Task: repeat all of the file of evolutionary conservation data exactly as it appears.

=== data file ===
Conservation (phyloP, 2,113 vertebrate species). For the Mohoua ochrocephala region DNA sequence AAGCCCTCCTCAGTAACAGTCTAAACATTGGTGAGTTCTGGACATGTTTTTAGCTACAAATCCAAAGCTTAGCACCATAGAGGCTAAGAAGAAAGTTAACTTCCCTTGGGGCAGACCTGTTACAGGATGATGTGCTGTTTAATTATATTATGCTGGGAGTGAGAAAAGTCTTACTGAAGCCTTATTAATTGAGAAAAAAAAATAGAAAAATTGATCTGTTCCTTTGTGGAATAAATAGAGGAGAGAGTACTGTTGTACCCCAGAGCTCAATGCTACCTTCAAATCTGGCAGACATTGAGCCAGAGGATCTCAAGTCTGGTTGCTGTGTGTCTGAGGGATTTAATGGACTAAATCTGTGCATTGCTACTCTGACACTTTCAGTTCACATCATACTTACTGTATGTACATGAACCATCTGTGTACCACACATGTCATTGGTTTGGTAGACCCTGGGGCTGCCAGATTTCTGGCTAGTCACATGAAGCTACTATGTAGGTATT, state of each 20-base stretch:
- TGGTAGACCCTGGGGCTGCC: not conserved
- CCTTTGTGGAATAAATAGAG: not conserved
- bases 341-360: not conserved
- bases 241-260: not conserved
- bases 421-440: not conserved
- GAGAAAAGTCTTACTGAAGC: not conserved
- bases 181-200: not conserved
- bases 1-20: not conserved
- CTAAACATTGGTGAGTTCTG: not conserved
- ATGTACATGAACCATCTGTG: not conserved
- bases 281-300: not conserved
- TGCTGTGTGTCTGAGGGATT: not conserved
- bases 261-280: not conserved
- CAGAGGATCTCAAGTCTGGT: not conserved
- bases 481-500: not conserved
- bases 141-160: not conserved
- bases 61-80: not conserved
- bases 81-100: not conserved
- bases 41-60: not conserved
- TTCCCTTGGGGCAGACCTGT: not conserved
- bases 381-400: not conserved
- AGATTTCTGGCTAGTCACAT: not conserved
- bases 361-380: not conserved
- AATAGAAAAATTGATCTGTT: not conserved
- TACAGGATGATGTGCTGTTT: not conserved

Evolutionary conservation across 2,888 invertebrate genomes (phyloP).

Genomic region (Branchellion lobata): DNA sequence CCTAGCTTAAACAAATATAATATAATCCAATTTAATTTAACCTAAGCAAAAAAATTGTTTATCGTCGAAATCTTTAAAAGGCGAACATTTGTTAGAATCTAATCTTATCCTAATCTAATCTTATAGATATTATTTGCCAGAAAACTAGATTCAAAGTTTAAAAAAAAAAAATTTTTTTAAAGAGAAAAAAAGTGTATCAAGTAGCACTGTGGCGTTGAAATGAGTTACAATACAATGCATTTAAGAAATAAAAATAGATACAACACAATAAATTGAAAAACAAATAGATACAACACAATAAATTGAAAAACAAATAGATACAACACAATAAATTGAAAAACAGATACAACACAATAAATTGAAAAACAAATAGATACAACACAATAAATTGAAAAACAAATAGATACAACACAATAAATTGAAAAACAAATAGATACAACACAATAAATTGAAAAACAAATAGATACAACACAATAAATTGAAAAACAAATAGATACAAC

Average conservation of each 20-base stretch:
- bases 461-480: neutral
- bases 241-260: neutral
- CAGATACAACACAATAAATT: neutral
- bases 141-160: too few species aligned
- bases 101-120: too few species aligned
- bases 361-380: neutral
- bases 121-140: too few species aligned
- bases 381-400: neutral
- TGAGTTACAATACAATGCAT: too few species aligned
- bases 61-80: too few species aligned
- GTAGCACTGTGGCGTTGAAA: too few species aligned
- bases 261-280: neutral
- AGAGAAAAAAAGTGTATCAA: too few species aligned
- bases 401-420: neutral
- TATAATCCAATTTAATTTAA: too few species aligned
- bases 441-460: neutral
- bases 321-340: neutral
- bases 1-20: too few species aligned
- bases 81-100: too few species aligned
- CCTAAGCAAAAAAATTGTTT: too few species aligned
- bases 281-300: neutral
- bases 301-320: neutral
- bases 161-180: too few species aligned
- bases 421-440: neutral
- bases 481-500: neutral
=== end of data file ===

Conservation (phyloP, 2,113 vertebrate species). For the Mohoua ochrocephala region DNA sequence AAGCCCTCCTCAGTAACAGTCTAAACATTGGTGAGTTCTGGACATGTTTTTAGCTACAAATCCAAAGCTTAGCACCATAGAGGCTAAGAAGAAAGTTAACTTCCCTTGGGGCAGACCTGTTACAGGATGATGTGCTGTTTAATTATATTATGCTGGGAGTGAGAAAAGTCTTACTGAAGCCTTATTAATTGAGAAAAAAAAATAGAAAAATTGATCTGTTCCTTTGTGGAATAAATAGAGGAGAGAGTACTGTTGTACCCCAGAGCTCAATGCTACCTTCAAATCTGGCAGACATTGAGCCAGAGGATCTCAAGTCTGGTTGCTGTGTGTCTGAGGGATTTAATGGACTAAATCTGTGCATTGCTACTCTGACACTTTCAGTTCACATCATACTTACTGTATGTACATGAACCATCTGTGTACCACACATGTCATTGGTTTGGTAGACCCTGGGGCTGCCAGATTTCTGGCTAGTCACATGAAGCTACTATGTAGGTATT, state of each 20-base stretch:
- TGGTAGACCCTGGGGCTGCC: not conserved
- CCTTTGTGGAATAAATAGAG: not conserved
- bases 341-360: not conserved
- bases 241-260: not conserved
- bases 421-440: not conserved
- GAGAAAAGTCTTACTGAAGC: not conserved
- bases 181-200: not conserved
- bases 1-20: not conserved
- CTAAACATTGGTGAGTTCTG: not conserved
- ATGTACATGAACCATCTGTG: not conserved
- bases 281-300: not conserved
- TGCTGTGTGTCTGAGGGATT: not conserved
- bases 261-280: not conserved
- CAGAGGATCTCAAGTCTGGT: not conserved
- bases 481-500: not conserved
- bases 141-160: not conserved
- bases 61-80: not conserved
- bases 81-100: not conserved
- bases 41-60: not conserved
- TTCCCTTGGGGCAGACCTGT: not conserved
- bases 381-400: not conserved
- AGATTTCTGGCTAGTCACAT: not conserved
- bases 361-380: not conserved
- AATAGAAAAATTGATCTGTT: not conserved
- TACAGGATGATGTGCTGTTT: not conserved

Evolutionary conservation across 2,888 invertebrate genomes (phyloP).

Genomic region (Branchellion lobata): DNA sequence CCTAGCTTAAACAAATATAATATAATCCAATTTAATTTAACCTAAGCAAAAAAATTGTTTATCGTCGAAATCTTTAAAAGGCGAACATTTGTTAGAATCTAATCTTATCCTAATCTAATCTTATAGATATTATTTGCCAGAAAACTAGATTCAAAGTTTAAAAAAAAAAAATTTTTTTAAAGAGAAAAAAAGTGTATCAAGTAGCACTGTGGCGTTGAAATGAGTTACAATACAATGCATTTAAGAAATAAAAATAGATACAACACAATAAATTGAAAAACAAATAGATACAACACAATAAATTGAAAAACAAATAGATACAACACAATAAATTGAAAAACAGATACAACACAATAAATTGAAAAACAAATAGATACAACACAATAAATTGAAAAACAAATAGATACAACACAATAAATTGAAAAACAAATAGATACAACACAATAAATTGAAAAACAAATAGATACAACACAATAAATTGAAAAACAAATAGATACAAC

Average conservation of each 20-base stretch:
- bases 461-480: neutral
- bases 241-260: neutral
- CAGATACAACACAATAAATT: neutral
- bases 141-160: too few species aligned
- bases 101-120: too few species aligned
- bases 361-380: neutral
- bases 121-140: too few species aligned
- bases 381-400: neutral
- TGAGTTACAATACAATGCAT: too few species aligned
- bases 61-80: too few species aligned
- GTAGCACTGTGGCGTTGAAA: too few species aligned
- bases 261-280: neutral
- AGAGAAAAAAAGTGTATCAA: too few species aligned
- bases 401-420: neutral
- TATAATCCAATTTAATTTAA: too few species aligned
- bases 441-460: neutral
- bases 321-340: neutral
- bases 1-20: too few species aligned
- bases 81-100: too few species aligned
- CCTAAGCAAAAAAATTGTTT: too few species aligned
- bases 281-300: neutral
- bases 301-320: neutral
- bases 161-180: too few species aligned
- bases 421-440: neutral
- bases 481-500: neutral